A feeding tube placement procedure takes 30 to 45 minutes and usually requires an overnight hospital stay. The abdomen will be sore for a few weeks following tube placement until the stoma heals.

Permanent feeding tubes will need to be changed periodically. Buttons changes are typically recommended every three to six months. Danglers need to be changed less frequently and are commonly recommended every 12 months.

The procedures for removal depend on whether it is a temporary or permanent feeding tube.

It's a simple and quick procedure to remove a temporary feeding tube. Any irritation to the mouth, throat, and nose is typically minimal.

A syringe is used to empty the tube of food and fluids. It then takes a matter of seconds to withdraw the tube and verify it has been done safely.

Some people may recover enough ability to eat and drink well, even though their tube is considered permanent. The decision to do so is usually based on whether you've maintained your weight for a month while still on a feeding tube, though some healthcare providers may want more time.

The withdrawal process is similar to a tube change, without replacing the tube. In some cases, stitches may be used to close the stoma, though sometimes the stoma is left to heal on its own, which takes one to two weeks.

The stoma will leak until it heals completely. Keep the area covered to protect clothing and bedding. Change the dressing frequently and wash the skin with gentle soap and water to prevent irritation. Do not submerge the stoma underwater until it is fully closed. Once the stoma stops leaking, you no longer need to keep it covered.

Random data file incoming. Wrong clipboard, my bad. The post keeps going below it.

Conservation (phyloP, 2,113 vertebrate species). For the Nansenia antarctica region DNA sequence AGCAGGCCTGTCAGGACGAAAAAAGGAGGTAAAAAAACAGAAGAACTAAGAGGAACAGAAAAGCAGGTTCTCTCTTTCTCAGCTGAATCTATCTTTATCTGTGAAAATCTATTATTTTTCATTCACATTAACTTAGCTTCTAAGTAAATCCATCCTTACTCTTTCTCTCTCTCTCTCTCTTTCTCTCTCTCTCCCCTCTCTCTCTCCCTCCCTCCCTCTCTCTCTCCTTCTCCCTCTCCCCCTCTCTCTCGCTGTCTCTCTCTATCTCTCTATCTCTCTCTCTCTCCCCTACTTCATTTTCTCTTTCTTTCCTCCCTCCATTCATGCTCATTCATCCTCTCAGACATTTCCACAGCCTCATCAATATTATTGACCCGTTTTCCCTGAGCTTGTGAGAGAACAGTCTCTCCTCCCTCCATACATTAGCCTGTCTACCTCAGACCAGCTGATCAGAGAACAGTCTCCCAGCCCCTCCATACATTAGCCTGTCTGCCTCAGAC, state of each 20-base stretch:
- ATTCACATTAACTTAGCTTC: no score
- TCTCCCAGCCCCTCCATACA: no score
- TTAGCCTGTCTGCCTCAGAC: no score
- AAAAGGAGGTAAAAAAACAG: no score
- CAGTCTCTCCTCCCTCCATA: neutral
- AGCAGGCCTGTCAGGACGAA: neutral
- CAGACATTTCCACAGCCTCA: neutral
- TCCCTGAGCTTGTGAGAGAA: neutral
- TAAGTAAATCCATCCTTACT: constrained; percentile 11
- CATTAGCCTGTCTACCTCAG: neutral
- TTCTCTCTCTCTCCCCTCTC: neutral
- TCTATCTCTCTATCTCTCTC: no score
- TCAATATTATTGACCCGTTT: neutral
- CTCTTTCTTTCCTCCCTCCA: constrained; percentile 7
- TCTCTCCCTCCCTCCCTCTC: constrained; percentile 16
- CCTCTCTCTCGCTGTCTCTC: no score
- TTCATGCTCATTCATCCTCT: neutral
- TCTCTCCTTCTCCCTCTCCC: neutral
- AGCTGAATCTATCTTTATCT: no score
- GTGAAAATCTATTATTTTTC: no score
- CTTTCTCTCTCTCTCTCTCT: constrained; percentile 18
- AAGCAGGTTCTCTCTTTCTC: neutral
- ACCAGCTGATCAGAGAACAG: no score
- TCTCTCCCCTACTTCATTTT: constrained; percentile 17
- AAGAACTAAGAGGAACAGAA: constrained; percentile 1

Feeding tubes are used to ensure that someone unable to swallow can still get needed nutrients, fluids, and medication. The need for the tube might be temporary or permanent due to a chronic condition.

The kind of tube will depend on the condition and how long it's needed. Short-term tubes, like the NG and OG, should come out in a few weeks. Long-term tubes, like the G tube or J tube, are meant to stay—although in some cases, they may one day be removed too.

Both the placement and removal procedures for these tubes are pretty straightforward, although there are some minor effects that typically follow the removal of a tube meant for long-term use.

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By Jennifer Whitlock, RN, MSN, FN Jennifer Whitlock, RN, MSN, FNP-C, is a board-certified family nurse practitioner. She has experience in primary care and hospital medicine.

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Feeding Tubes Types and Uses